If we know anything, it’s that going on vacation is 100% better when you can bring your pet. This is especially true of snowboarding trips. Our pups love playing in the snow, running around the mountain, and even keeping up with backcountry shenanigans. Many ski areas in the United States allow dogs around the base area, making this a great option for fellow shredders with dogs.

 

Unfortunately, getting your pup to the mountain can be difficult. Most Americans don’t live near ski resorts, and even those who do may prefer to travel around the country to check out new areas. In many cases, this will involve getting in an airplane. This is where bringing Fido becomes complicated.

 

If you’re set on bringing your dog on your next snowboarding vacation, it’s definitely possible – you’ll just need to do some extra planning.

 

How to Travel with a Pet

 

Traveling with a dog is easier now than it was just a few years ago. That said, you’ll want to keep a few things in mind before packing your pup into a crate and shipping off to your next snowboarding spot. There are a few pet-friendly trips for traveling to your next snowboard vacation destination. Just be prepared – you’ll have to spend some extra money and some extra time planning the trip.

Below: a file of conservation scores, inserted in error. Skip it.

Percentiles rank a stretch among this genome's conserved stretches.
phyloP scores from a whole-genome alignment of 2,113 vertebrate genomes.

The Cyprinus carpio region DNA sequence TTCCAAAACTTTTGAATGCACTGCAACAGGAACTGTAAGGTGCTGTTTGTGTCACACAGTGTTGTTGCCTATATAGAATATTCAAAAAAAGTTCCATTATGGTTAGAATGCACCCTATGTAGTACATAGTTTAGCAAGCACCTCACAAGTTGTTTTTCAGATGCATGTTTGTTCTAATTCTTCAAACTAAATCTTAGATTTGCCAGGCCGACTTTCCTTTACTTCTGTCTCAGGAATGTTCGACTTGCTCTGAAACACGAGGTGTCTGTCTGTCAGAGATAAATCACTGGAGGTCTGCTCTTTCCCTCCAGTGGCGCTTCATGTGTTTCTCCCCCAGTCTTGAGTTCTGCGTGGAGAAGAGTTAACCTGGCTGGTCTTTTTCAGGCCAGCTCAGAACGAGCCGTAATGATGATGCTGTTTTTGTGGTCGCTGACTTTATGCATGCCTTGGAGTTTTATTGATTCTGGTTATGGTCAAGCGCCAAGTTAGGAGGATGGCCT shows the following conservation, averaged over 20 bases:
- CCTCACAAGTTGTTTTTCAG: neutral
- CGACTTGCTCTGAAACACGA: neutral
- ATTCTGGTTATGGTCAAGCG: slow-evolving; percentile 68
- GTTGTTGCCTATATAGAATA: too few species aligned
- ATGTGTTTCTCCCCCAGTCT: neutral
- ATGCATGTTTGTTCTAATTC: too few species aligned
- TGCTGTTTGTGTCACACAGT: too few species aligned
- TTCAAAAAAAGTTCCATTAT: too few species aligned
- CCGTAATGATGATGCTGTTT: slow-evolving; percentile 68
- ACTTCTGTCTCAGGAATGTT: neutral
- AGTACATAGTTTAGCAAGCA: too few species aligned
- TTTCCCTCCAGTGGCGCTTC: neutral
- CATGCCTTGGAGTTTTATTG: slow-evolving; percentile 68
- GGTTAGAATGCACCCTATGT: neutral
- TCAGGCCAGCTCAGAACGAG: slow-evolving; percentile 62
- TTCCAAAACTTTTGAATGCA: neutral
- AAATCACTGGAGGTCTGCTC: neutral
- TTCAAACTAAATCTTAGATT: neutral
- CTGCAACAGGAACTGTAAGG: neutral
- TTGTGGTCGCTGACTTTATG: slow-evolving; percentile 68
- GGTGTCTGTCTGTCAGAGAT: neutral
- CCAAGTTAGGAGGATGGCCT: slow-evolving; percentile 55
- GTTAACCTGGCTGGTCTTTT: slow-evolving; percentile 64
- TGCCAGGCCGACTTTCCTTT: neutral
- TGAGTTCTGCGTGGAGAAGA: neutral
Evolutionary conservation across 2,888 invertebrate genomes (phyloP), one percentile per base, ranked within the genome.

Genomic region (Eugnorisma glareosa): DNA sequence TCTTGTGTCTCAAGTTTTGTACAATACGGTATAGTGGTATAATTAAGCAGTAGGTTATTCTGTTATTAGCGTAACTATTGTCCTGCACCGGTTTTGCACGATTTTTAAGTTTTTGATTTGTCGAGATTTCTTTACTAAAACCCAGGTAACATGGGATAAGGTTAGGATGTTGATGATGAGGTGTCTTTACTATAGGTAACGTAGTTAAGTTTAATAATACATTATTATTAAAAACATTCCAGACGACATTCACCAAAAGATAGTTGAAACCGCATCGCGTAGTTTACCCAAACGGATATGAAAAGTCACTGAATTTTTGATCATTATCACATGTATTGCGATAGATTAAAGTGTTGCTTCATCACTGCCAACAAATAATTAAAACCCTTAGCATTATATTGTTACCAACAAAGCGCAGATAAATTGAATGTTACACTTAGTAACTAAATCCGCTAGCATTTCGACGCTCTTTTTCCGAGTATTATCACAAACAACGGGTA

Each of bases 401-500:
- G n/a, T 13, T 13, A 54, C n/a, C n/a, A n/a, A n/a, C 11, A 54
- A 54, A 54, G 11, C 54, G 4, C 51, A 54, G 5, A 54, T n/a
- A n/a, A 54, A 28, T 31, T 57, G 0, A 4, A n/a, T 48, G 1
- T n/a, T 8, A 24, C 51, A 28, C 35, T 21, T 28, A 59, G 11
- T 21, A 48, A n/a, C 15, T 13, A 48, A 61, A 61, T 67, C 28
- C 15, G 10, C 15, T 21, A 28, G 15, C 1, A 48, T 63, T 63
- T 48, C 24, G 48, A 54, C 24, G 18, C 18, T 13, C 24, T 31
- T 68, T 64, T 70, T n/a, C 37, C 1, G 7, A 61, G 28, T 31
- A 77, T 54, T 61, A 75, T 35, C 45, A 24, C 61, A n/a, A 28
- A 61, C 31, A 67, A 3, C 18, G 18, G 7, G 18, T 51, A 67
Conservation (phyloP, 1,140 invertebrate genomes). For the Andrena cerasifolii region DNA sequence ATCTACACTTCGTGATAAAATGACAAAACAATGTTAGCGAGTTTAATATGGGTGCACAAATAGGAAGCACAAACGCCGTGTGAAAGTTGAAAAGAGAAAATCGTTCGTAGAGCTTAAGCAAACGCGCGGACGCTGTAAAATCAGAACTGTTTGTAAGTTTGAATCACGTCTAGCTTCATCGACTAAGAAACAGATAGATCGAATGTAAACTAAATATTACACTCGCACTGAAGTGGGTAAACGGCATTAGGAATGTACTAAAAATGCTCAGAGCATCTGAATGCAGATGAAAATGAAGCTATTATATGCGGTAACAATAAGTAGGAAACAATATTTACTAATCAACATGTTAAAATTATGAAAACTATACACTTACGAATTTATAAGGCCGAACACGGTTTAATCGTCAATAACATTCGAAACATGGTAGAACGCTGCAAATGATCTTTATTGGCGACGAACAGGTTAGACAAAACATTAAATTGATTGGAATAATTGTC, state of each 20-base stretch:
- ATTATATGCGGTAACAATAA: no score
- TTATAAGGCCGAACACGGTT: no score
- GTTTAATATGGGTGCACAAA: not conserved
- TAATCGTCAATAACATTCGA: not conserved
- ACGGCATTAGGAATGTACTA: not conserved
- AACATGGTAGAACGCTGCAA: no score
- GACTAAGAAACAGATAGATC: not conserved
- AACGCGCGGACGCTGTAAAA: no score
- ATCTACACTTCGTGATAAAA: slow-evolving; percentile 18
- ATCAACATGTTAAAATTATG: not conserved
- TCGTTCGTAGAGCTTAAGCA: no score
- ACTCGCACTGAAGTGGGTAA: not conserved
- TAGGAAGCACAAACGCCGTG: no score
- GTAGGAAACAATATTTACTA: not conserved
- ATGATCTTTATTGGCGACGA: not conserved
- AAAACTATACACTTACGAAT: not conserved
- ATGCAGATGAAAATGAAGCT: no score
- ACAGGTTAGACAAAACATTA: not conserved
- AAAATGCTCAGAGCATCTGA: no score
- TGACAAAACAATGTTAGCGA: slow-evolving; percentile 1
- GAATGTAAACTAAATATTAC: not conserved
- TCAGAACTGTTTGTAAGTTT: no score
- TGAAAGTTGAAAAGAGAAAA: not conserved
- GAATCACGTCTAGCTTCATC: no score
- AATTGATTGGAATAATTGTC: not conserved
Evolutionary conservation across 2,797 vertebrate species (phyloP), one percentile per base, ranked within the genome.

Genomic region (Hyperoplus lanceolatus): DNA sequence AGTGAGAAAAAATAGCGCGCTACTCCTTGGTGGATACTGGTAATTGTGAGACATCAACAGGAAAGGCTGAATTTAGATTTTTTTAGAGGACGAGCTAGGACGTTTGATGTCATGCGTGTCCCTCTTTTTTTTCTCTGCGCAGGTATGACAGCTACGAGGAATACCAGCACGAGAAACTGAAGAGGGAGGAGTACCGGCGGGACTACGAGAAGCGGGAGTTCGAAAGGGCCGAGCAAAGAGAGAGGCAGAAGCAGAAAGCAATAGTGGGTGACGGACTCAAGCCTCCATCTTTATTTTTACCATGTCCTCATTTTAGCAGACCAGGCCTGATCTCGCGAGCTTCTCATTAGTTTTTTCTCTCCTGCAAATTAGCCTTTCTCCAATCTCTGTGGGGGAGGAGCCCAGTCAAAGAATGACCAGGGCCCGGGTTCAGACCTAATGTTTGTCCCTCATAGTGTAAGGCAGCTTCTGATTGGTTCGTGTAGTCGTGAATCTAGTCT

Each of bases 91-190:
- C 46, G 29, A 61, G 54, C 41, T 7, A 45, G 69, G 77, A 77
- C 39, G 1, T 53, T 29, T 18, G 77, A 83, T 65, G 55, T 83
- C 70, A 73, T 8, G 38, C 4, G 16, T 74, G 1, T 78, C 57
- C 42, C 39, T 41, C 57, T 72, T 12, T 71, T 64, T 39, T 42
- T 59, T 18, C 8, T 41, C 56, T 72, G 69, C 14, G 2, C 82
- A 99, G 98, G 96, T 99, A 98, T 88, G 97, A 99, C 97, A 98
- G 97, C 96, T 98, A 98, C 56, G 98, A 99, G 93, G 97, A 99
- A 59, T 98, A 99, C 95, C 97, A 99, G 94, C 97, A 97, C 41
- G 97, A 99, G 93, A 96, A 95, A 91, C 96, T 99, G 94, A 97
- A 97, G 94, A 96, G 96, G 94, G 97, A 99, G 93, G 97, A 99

• Figure out if your dog can actually travel. Many airlines place restrictions on the types of dogs they allow on flights. For example, brachycephalic animals are banned from most commercial airlines. This includes all snub-nosed dogs, like pugs and boxers. Bringing your dog to the vet is the easiest way to figure out if they’re fit to fly.
  • Figure out how they need to travel. Airlines place strict size limits on animals that are allowed to travel inside the cabin. If your dog is bigger than the average chihuahua, they’ll need to travel as checked baggage. Keep in mind that, if you’re hopping on a plane for a snowboarding vacation, you’ll probably also be checking your equipment at the gate. If you’re checking multiple items, budgetary concerns may arise. Additionally, most airlines have thorough guidelines for the kennels dogs need to use. In other words, prepare yourself to buy a new carrier for the trip.
  • Help them get used to the travel crate. Even the most well-adjusted dogs have a hard time traveling. If you’re worried about your dog’s ability to fare well in the cabin or cargo hold of an airplane, do what you can to prepare them for the trip. Help them associate their crate with comfort by keeping their favorite toy or blanket inside. If you have the time, take them on a long car ride while in their crate. Pet travel is all about acclimatizing. A happy dog is a healthy dog, and if you can keep your pup satisfied during the trip, everyone will have a better vacation.